A Deeper Look Into This Tarot Card

The Chariot

The Chariot tarot card represents determination, control, and movement forward. The card depicts a figure in a chariot being pulled by two horses, one black and one white, symbolizing the balance between the conscious and unconscious mind.

The Chariot card suggests that the querent is in control of their own life and is moving forward with determination. It can indicate that the querent is able to balance their opposing forces and use their strength to achieve their goals. The card can also suggest that the querent is in a position of power and is able to command their own destiny.

In a reading, the Chariot tarot card can indicate that the querent is feeling confident and in control of their own life. It can suggest that the querent has the determination to overcome any obstacles and to achieve their goals. The Chariot card can also indicate that the querent is in a position of power and is able to command their own destiny. The card can be a reminder to the querent to stay focused, remain determined, and to use their strength and power to move forward in life.

Historical Reference

Go back in time to what the creators of the deck had to say about it.

An erect and princely figure carrying a drawn sword and corresponding, broadly speaking, to the traditional description which I have given in the first part. On the shoulders of the victorious hero are supposed to be the Urim and Thummim. He has led captivity captive; he is conquest on all planes–in the mind, in science, in progress, in certain trials of initiation. He has thus replied to the sphinx, and it is on this account that I have accepted the variation of Éliphas Lévi; two sphinxes thus draw his chariot. He is above all things triumph in the mind.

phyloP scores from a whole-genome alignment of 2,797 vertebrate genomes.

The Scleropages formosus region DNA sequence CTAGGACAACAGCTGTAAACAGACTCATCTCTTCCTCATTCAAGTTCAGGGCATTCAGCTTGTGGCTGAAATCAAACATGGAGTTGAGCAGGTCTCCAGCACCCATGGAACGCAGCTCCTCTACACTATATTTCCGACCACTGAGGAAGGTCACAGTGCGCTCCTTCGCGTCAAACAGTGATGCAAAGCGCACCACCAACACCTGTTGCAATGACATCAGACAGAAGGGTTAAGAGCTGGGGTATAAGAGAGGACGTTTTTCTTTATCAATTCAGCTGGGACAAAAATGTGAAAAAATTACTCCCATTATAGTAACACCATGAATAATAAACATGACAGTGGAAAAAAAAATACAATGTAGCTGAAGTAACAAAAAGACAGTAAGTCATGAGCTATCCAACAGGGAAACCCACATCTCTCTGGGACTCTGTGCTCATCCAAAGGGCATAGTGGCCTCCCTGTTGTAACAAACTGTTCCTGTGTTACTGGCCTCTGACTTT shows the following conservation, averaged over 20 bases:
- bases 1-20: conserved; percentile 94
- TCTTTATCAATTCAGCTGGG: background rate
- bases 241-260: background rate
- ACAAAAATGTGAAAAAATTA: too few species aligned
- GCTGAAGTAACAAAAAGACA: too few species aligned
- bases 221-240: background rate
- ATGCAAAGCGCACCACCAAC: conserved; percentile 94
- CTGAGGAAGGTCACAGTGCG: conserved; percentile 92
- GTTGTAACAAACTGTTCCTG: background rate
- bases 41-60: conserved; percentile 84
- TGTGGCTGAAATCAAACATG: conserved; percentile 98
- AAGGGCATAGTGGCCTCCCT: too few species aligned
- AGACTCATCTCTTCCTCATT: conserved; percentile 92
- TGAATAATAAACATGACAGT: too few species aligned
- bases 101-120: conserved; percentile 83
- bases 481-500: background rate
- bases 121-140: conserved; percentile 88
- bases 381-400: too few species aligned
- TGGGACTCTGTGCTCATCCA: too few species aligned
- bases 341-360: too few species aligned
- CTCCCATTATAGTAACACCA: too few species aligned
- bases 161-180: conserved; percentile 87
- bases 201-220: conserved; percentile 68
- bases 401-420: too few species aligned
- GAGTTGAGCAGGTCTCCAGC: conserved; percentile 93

It is to be understood for this reason (a) that the question of the sphinx is concerned with a Mystery of Nature and not of the world of Grace, to which the charioteer could offer no answer; (b) that the planes of his conquest are manifest or external and not within himself; (c) that the liberation which he effects may leave himself in the bondage of the logical understanding; (d) that the tests of initiation through which he has passed in triumph are to be understood physically or rationally; and (e) that if he came to the pillars of that Temple between which the High Priestess is seated, he could not open the scroll called Tora, nor if she questioned him could he answer. He is not hereditary royalty and he is not priesthood.

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